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Many people would dispute Wolpe’s assumption that God’s presence in the world is different today than it has been in the past. But for those who do struggle with what may seem to be God’s silence in today’s world, Wolpe offers a poignant and thought-provoking rumination on faith in the modern world. Reprinted with permission from Beliefnet.com.
The traditional image of faith is that it descends upon us from mountaintops. In the Bible, Moses walks down from Sinai, tablets in hand. He is the standard bearer of a God who has liberated the Israelites from Egypt. The Israelites are busy at the moment with the Golden Calf. They have turned their back on God, doubted his providence and protection–but they do not doubt that God exists.
God has been a powerful presence in the Israelites’ lives. We read of a deity who is manifest in the plagues, the splitting of the sea, the cloud by day and pillar of fire by night. Faith is an acceptance of something that is so overpoweringly evident that only a fool could doubt. Israel may misbehave. They may flout God’s law. They may even doubt that God cares for them. But to doubt God’s existence, or seek God in subtleties, is not the biblical reality. God is present, undeniable, overwhelming.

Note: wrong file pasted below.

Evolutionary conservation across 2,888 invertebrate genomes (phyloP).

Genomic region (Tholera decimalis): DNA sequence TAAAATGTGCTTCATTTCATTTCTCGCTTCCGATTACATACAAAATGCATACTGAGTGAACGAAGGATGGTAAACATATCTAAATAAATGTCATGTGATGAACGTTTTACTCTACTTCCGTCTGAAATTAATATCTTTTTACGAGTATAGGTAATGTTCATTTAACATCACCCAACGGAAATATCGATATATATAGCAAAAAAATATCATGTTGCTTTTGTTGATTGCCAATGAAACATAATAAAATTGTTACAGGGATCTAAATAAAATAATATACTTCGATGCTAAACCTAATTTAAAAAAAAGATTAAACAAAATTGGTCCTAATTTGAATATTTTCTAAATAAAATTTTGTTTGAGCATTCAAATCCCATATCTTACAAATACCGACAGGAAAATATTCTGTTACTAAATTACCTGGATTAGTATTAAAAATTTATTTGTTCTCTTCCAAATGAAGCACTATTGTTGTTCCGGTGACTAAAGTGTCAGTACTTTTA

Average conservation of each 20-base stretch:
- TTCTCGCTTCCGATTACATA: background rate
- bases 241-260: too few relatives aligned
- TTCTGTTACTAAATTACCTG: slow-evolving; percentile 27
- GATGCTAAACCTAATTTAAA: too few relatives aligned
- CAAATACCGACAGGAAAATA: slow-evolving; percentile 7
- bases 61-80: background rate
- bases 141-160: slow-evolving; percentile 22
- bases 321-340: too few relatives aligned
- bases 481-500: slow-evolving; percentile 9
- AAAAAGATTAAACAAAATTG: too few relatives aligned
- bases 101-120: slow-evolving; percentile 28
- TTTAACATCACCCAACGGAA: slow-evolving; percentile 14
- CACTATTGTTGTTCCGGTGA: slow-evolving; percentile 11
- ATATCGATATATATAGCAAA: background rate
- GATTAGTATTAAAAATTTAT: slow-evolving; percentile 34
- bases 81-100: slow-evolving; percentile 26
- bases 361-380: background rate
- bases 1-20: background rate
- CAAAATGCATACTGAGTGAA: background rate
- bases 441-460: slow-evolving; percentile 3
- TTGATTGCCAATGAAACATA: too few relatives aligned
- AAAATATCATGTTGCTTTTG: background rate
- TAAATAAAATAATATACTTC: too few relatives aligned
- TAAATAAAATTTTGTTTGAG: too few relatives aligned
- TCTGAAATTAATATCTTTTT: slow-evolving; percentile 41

Today the theological ground has shifted. The discoveries of science have limited God’s arena of power; hospitals replace altars as foci of healing. Archeology probes into the truth of biblical accounts. The horrors of history put a strain on faith in God’s fashioning a benevolent world. The recognition of the variety of cultures shakes confidence in the certainty of one’s own truths.
When we speak of miracles today we speak of naturalistic miracles, not of splitting seas or suns standing still. The skies no longer speak to us. Faith is not the manifest certainty of the supernatural. It arises from within rather than being imposed from without.
Faith is something we are taught to locate inside ourselves. We will see the world a certain way if we have faith, we are told. We can even locate God inside ourselves. But how impoverished and inadequate such an idea would be to our ancestors. To see God inside oneself when God is the author of the universe, the Creator of all?
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